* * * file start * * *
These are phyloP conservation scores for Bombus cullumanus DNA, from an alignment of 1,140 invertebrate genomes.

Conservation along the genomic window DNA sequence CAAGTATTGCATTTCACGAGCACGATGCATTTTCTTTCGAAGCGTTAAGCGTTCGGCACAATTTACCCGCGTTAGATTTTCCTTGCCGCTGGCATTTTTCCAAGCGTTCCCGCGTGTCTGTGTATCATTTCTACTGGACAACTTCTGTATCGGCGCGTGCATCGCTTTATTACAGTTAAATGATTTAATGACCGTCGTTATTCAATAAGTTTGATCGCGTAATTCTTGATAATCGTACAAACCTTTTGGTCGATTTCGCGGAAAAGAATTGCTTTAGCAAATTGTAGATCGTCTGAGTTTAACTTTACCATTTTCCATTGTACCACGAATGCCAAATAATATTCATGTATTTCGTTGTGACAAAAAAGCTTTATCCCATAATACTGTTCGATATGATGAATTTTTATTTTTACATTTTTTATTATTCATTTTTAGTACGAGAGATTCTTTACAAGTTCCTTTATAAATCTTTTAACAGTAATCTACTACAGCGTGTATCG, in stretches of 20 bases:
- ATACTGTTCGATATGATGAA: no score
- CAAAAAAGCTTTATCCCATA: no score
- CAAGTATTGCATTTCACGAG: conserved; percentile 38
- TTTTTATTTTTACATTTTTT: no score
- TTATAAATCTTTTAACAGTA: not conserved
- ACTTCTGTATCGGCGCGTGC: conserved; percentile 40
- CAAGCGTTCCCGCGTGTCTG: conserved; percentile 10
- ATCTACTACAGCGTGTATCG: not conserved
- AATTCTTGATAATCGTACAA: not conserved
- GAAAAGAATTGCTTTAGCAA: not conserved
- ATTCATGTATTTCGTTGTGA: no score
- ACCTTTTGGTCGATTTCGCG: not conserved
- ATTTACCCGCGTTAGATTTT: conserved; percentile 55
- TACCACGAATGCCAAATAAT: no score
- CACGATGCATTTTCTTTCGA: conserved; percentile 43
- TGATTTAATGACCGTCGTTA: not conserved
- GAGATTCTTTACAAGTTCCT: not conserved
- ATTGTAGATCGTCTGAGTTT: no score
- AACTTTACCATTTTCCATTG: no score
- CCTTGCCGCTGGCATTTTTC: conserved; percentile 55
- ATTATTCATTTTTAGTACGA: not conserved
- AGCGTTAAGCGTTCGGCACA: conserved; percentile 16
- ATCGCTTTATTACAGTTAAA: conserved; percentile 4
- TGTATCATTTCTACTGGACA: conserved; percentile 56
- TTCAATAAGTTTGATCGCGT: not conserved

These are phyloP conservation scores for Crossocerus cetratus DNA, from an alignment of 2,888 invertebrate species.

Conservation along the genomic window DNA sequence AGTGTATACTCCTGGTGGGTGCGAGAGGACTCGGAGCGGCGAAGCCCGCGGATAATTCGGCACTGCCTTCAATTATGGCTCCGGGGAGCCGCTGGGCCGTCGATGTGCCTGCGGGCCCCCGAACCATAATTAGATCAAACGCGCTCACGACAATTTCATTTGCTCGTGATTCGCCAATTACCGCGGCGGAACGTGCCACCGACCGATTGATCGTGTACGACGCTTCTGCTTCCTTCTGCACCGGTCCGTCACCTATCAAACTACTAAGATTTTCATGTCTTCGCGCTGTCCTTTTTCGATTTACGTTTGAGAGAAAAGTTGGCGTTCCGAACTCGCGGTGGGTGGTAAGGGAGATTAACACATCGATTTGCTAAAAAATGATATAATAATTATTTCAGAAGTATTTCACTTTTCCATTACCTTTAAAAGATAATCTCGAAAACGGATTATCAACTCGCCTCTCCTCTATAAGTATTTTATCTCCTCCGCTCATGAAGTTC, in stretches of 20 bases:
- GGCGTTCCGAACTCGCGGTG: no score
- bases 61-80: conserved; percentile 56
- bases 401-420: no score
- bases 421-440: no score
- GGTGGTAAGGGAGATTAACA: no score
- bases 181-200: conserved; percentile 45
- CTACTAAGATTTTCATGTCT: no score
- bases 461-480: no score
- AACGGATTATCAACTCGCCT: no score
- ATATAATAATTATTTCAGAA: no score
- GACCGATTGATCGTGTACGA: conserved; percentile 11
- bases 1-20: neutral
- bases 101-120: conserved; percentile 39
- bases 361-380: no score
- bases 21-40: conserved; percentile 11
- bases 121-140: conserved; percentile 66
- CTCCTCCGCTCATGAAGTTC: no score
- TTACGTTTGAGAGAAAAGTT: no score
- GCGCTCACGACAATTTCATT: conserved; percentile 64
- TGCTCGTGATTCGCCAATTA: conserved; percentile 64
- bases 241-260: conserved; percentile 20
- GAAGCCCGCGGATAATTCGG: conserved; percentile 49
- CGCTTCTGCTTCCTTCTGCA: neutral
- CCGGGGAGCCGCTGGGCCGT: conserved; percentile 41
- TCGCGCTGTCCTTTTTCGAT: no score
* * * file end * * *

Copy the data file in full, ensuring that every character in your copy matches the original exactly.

These are phyloP conservation scores for Bombus cullumanus DNA, from an alignment of 1,140 invertebrate genomes.

Conservation along the genomic window DNA sequence CAAGTATTGCATTTCACGAGCACGATGCATTTTCTTTCGAAGCGTTAAGCGTTCGGCACAATTTACCCGCGTTAGATTTTCCTTGCCGCTGGCATTTTTCCAAGCGTTCCCGCGTGTCTGTGTATCATTTCTACTGGACAACTTCTGTATCGGCGCGTGCATCGCTTTATTACAGTTAAATGATTTAATGACCGTCGTTATTCAATAAGTTTGATCGCGTAATTCTTGATAATCGTACAAACCTTTTGGTCGATTTCGCGGAAAAGAATTGCTTTAGCAAATTGTAGATCGTCTGAGTTTAACTTTACCATTTTCCATTGTACCACGAATGCCAAATAATATTCATGTATTTCGTTGTGACAAAAAAGCTTTATCCCATAATACTGTTCGATATGATGAATTTTTATTTTTACATTTTTTATTATTCATTTTTAGTACGAGAGATTCTTTACAAGTTCCTTTATAAATCTTTTAACAGTAATCTACTACAGCGTGTATCG, in stretches of 20 bases:
- ATACTGTTCGATATGATGAA: no score
- CAAAAAAGCTTTATCCCATA: no score
- CAAGTATTGCATTTCACGAG: conserved; percentile 38
- TTTTTATTTTTACATTTTTT: no score
- TTATAAATCTTTTAACAGTA: not conserved
- ACTTCTGTATCGGCGCGTGC: conserved; percentile 40
- CAAGCGTTCCCGCGTGTCTG: conserved; percentile 10
- ATCTACTACAGCGTGTATCG: not conserved
- AATTCTTGATAATCGTACAA: not conserved
- GAAAAGAATTGCTTTAGCAA: not conserved
- ATTCATGTATTTCGTTGTGA: no score
- ACCTTTTGGTCGATTTCGCG: not conserved
- ATTTACCCGCGTTAGATTTT: conserved; percentile 55
- TACCACGAATGCCAAATAAT: no score
- CACGATGCATTTTCTTTCGA: conserved; percentile 43
- TGATTTAATGACCGTCGTTA: not conserved
- GAGATTCTTTACAAGTTCCT: not conserved
- ATTGTAGATCGTCTGAGTTT: no score
- AACTTTACCATTTTCCATTG: no score
- CCTTGCCGCTGGCATTTTTC: conserved; percentile 55
- ATTATTCATTTTTAGTACGA: not conserved
- AGCGTTAAGCGTTCGGCACA: conserved; percentile 16
- ATCGCTTTATTACAGTTAAA: conserved; percentile 4
- TGTATCATTTCTACTGGACA: conserved; percentile 56
- TTCAATAAGTTTGATCGCGT: not conserved

These are phyloP conservation scores for Crossocerus cetratus DNA, from an alignment of 2,888 invertebrate species.

Conservation along the genomic window DNA sequence AGTGTATACTCCTGGTGGGTGCGAGAGGACTCGGAGCGGCGAAGCCCGCGGATAATTCGGCACTGCCTTCAATTATGGCTCCGGGGAGCCGCTGGGCCGTCGATGTGCCTGCGGGCCCCCGAACCATAATTAGATCAAACGCGCTCACGACAATTTCATTTGCTCGTGATTCGCCAATTACCGCGGCGGAACGTGCCACCGACCGATTGATCGTGTACGACGCTTCTGCTTCCTTCTGCACCGGTCCGTCACCTATCAAACTACTAAGATTTTCATGTCTTCGCGCTGTCCTTTTTCGATTTACGTTTGAGAGAAAAGTTGGCGTTCCGAACTCGCGGTGGGTGGTAAGGGAGATTAACACATCGATTTGCTAAAAAATGATATAATAATTATTTCAGAAGTATTTCACTTTTCCATTACCTTTAAAAGATAATCTCGAAAACGGATTATCAACTCGCCTCTCCTCTATAAGTATTTTATCTCCTCCGCTCATGAAGTTC, in stretches of 20 bases:
- GGCGTTCCGAACTCGCGGTG: no score
- bases 61-80: conserved; percentile 56
- bases 401-420: no score
- bases 421-440: no score
- GGTGGTAAGGGAGATTAACA: no score
- bases 181-200: conserved; percentile 45
- CTACTAAGATTTTCATGTCT: no score
- bases 461-480: no score
- AACGGATTATCAACTCGCCT: no score
- ATATAATAATTATTTCAGAA: no score
- GACCGATTGATCGTGTACGA: conserved; percentile 11
- bases 1-20: neutral
- bases 101-120: conserved; percentile 39
- bases 361-380: no score
- bases 21-40: conserved; percentile 11
- bases 121-140: conserved; percentile 66
- CTCCTCCGCTCATGAAGTTC: no score
- TTACGTTTGAGAGAAAAGTT: no score
- GCGCTCACGACAATTTCATT: conserved; percentile 64
- TGCTCGTGATTCGCCAATTA: conserved; percentile 64
- bases 241-260: conserved; percentile 20
- GAAGCCCGCGGATAATTCGG: conserved; percentile 49
- CGCTTCTGCTTCCTTCTGCA: neutral
- CCGGGGAGCCGCTGGGCCGT: conserved; percentile 41
- TCGCGCTGTCCTTTTTCGAT: no score